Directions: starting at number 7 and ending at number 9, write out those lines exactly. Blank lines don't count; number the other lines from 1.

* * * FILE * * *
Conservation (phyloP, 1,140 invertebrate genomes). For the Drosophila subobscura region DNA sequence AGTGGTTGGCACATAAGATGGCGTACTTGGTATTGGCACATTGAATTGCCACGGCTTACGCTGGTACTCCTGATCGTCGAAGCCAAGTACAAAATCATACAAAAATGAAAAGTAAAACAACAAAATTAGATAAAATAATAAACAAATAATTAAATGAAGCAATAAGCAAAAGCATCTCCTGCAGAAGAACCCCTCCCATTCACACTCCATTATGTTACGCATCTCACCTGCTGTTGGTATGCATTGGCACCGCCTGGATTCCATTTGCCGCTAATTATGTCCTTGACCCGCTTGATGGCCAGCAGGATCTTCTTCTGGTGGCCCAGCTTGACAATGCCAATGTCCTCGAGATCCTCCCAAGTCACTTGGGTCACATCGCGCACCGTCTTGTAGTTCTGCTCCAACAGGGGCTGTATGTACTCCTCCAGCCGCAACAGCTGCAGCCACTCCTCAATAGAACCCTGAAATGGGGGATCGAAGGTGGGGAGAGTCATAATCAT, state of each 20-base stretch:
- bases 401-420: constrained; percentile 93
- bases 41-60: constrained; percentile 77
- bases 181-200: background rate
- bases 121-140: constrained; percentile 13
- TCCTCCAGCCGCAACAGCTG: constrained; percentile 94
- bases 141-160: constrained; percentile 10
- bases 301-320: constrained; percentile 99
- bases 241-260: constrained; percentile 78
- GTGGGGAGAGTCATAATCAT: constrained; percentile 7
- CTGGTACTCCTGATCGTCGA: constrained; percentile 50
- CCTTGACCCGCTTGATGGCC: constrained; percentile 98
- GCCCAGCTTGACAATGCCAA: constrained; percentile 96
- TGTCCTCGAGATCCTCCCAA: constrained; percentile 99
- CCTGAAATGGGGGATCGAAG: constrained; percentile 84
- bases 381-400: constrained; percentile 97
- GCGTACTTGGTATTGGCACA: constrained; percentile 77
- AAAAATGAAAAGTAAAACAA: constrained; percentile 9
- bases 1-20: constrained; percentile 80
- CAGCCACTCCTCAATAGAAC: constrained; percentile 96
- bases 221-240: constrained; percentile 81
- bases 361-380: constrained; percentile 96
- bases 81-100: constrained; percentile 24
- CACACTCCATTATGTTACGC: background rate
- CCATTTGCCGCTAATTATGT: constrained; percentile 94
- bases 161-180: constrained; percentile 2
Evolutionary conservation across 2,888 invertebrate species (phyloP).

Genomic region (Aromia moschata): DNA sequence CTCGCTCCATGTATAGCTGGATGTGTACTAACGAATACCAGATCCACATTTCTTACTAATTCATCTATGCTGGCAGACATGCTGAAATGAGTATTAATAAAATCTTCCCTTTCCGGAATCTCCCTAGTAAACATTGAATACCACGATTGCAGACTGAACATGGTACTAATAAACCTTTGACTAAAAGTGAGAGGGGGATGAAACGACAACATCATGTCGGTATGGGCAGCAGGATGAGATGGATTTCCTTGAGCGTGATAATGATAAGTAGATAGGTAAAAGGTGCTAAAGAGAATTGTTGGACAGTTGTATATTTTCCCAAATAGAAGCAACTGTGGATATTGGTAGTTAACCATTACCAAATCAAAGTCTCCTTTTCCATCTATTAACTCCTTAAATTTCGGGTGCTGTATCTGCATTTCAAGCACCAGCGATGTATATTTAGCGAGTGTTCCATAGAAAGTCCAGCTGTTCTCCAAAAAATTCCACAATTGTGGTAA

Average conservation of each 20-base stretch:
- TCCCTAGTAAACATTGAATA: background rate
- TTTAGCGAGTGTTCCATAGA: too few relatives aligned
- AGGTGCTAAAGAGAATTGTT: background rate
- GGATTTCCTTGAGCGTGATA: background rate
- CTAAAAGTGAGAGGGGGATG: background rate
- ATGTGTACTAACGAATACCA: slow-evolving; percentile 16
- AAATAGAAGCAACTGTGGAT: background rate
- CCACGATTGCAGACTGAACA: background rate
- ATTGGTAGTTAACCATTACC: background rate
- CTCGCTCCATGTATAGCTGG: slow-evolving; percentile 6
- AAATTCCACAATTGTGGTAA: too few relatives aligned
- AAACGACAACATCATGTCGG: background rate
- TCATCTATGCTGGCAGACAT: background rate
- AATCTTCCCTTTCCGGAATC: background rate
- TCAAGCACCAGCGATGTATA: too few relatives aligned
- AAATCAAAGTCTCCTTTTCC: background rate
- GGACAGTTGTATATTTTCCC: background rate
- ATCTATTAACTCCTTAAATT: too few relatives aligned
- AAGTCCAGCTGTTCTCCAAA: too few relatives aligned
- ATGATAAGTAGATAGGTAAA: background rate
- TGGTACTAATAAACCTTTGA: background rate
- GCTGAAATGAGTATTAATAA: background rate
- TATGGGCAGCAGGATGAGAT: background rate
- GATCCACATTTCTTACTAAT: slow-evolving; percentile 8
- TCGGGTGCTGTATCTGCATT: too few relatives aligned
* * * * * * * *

- bases 141-160: constrained; percentile 10
- bases 301-320: constrained; percentile 99
- bases 241-260: constrained; percentile 78